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Have you ever stopped to ask yourself which is more dangerous, ISIS or the National Rifle Association?
That’s probably because you understand that the two are not even remotely comparable. Unfortunately, the same rationale is missing for one Missouri based journalist.
George Kennedy, former managing editor at the Columbia Missourian newspaper and professor emeritus at the University of Missouri School of Journalism, posed the question in a column published Thursday by the Missourian, reports the Blaze.
The piece was a response to two recent news stories: The first was about the man who walked into a San Bernardino, California, school last week, where he killed one teacher — his estranged wife — and an 8-year-old student. The gunman then took his own life. The second was about a proposed Missouri House of Representatives bill that would allow guns to be carried into child care centers, public universities and churches, explained the Blaze.
Kennedy in an attempt to rationalize his ponderance, as the Blaze explained, highlights a conversation between two opposing state representatives.
State Rep. Jon Carpenter, a Democrat on the Missouri House General Laws committee asked Republican state Rep. Jered Taylor, who sponsored the bill, during the hearing, “Is this for show or is this for real?”
To which Taylor replied, “I want individuals to be able to choose whether or not they carry a gun to protect themselves and others if the need were to arise,” according to the Missourian, said the Blaze.
It was that exchange, which maneuvered the mind of Kennedy to ask, “Which organization is more dangerous to Americans — ISIS or the NRA?” He continued:
What makes ISIS so feared is its willingness to kill in pursuit of its goal of creating a fundamentalist caliphate. What makes the NRA so feared is its willingness to spend heavily and campaign aggressively in pursuit of its goal of removing all restrictions on the possession and use of firearms just about anywhere by just about anyone. In our country, the NRA is a lot closer to meeting its goal.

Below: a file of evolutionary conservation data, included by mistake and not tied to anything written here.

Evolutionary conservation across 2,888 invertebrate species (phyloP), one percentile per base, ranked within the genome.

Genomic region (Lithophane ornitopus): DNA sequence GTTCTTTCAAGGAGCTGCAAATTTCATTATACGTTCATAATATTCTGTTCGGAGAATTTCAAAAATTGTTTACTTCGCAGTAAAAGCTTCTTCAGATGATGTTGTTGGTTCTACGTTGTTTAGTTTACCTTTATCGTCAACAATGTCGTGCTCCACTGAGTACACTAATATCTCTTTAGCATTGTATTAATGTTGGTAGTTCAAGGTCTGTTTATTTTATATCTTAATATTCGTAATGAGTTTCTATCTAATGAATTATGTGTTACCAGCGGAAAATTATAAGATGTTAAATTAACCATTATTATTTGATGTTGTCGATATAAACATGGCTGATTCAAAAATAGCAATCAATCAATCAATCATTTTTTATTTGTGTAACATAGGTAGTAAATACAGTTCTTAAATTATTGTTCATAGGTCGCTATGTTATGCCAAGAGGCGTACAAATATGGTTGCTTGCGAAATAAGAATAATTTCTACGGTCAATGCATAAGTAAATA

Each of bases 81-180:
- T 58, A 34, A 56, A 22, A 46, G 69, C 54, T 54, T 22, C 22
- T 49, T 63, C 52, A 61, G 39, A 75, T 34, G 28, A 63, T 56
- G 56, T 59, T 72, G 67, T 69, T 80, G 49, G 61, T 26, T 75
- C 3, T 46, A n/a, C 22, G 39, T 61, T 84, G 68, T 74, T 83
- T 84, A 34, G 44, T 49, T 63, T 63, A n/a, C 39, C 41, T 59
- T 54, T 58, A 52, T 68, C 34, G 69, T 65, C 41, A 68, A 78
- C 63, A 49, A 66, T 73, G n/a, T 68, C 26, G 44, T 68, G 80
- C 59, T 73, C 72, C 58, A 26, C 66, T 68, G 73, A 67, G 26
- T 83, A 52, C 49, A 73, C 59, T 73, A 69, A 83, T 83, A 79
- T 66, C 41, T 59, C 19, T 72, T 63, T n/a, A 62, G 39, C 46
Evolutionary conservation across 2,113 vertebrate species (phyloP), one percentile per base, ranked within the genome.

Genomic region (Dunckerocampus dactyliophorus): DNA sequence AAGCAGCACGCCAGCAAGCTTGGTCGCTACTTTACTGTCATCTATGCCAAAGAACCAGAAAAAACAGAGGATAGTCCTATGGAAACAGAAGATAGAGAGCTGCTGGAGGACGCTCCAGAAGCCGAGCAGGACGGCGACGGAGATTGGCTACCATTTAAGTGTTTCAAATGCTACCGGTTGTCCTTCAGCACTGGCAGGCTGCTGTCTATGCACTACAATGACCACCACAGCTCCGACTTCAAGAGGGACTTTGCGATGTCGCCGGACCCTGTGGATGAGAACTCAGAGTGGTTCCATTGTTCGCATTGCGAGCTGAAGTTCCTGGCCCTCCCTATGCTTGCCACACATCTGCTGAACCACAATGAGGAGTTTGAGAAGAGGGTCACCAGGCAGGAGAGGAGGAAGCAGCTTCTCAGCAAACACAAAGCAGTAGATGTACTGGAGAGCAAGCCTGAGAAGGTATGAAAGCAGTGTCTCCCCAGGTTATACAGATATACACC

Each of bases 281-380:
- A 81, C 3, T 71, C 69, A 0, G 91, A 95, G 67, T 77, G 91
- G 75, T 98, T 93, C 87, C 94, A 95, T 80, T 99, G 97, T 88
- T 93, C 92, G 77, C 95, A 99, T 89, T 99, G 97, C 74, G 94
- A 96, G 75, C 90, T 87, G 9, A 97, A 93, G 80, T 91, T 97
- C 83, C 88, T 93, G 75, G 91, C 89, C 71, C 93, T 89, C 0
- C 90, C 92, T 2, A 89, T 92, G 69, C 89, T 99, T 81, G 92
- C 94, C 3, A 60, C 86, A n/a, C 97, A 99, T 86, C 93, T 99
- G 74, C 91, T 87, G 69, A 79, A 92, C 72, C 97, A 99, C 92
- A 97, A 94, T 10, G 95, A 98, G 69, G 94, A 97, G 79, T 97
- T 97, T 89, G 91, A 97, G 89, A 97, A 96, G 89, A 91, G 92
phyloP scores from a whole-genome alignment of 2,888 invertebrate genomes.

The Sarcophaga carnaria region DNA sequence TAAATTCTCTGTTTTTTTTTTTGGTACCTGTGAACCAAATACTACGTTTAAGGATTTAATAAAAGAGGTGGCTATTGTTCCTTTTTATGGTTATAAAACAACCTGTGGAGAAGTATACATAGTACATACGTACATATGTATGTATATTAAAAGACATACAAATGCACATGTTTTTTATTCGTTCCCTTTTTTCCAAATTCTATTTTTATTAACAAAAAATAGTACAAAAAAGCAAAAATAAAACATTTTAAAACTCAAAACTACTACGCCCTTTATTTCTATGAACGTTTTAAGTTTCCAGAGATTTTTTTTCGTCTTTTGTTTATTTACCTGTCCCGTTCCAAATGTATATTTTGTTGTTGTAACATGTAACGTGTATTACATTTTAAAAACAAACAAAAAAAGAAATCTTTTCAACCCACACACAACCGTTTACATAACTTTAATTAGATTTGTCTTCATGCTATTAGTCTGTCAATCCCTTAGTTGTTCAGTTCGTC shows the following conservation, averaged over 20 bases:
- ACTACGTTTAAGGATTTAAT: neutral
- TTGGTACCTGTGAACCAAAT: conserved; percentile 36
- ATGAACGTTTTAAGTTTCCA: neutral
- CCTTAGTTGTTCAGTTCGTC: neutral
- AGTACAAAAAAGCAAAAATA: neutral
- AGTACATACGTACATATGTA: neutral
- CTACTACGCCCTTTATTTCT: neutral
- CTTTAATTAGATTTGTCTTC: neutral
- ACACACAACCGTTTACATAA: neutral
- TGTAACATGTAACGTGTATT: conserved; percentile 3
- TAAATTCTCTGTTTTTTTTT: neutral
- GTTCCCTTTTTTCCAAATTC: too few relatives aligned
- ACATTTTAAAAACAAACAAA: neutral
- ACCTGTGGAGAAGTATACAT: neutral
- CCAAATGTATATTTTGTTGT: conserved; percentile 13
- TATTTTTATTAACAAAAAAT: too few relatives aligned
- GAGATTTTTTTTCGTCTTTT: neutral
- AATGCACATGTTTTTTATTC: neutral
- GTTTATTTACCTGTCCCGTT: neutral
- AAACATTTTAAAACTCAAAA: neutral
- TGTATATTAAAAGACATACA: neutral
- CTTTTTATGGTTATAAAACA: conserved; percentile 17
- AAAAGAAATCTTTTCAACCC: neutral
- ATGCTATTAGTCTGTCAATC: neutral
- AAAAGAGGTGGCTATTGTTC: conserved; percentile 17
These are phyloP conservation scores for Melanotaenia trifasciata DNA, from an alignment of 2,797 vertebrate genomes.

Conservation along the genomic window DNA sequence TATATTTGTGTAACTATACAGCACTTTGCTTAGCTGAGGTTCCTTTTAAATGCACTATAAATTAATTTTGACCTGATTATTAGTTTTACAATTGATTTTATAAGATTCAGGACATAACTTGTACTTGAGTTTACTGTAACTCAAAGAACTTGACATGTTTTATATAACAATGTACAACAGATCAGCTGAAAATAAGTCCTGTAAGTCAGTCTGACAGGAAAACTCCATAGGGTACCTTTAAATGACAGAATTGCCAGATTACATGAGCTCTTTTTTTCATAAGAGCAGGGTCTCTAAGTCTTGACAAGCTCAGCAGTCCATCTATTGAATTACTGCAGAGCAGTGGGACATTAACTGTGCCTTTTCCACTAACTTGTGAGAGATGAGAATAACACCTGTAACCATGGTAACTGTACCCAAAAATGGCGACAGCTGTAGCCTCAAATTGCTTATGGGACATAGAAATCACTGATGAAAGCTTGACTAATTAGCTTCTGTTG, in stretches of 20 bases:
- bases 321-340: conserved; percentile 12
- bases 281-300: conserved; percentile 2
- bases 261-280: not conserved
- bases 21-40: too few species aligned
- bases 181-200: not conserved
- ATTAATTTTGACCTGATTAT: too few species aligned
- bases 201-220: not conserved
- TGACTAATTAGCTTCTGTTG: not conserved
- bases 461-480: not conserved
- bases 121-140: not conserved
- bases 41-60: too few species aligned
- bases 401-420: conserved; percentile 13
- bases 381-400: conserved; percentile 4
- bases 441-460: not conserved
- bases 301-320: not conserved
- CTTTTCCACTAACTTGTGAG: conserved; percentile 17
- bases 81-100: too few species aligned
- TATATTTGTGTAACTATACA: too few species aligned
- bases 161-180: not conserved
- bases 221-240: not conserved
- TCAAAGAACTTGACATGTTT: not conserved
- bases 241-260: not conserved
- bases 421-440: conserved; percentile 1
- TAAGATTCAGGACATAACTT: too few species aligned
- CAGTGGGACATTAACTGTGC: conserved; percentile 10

The misguided author then cites the anti-Second Amendment website gunviolencearchive.org, which documents instances of gun-related deaths and injuries across the country. The website recorded more than 15,000 gun-related deaths in 2016. Kennedy contrasted the number of Americans killed annually with the number of Americans killed each year since 9/11 by American born and non-American born jihadi terrorists, explained the Blaze.
Kennedy then, in order to further simplify his argument explained the number of deaths per year for each example given above, citing the left-leaning publication Euronews:
Euronews calculated some annual averages on U.S. soil since 9/11:
Kennedy does acknowledge that not every gun related death in the US is the fault of the NRA, but he goes on to explain that the organization is dangerous nonetheless, explained the Blaze.
Now, you might object that it isn’t fair to hold the NRA responsible for every misuse of a firearm. You might argue that the pro-gun passion of our politicians, especially but not only the Republicans, can’t be attributed altogether to the clout of the NRA.
You would be correct. There’s plenty of blame to go around.
However, there is no denying that the NRA is Missouri’s and the nation’s most vociferous, most generous to its friends and most vindictive to its enemies advocate of a free-fire zone for guns of all types in all places.
And that’s a danger to us all.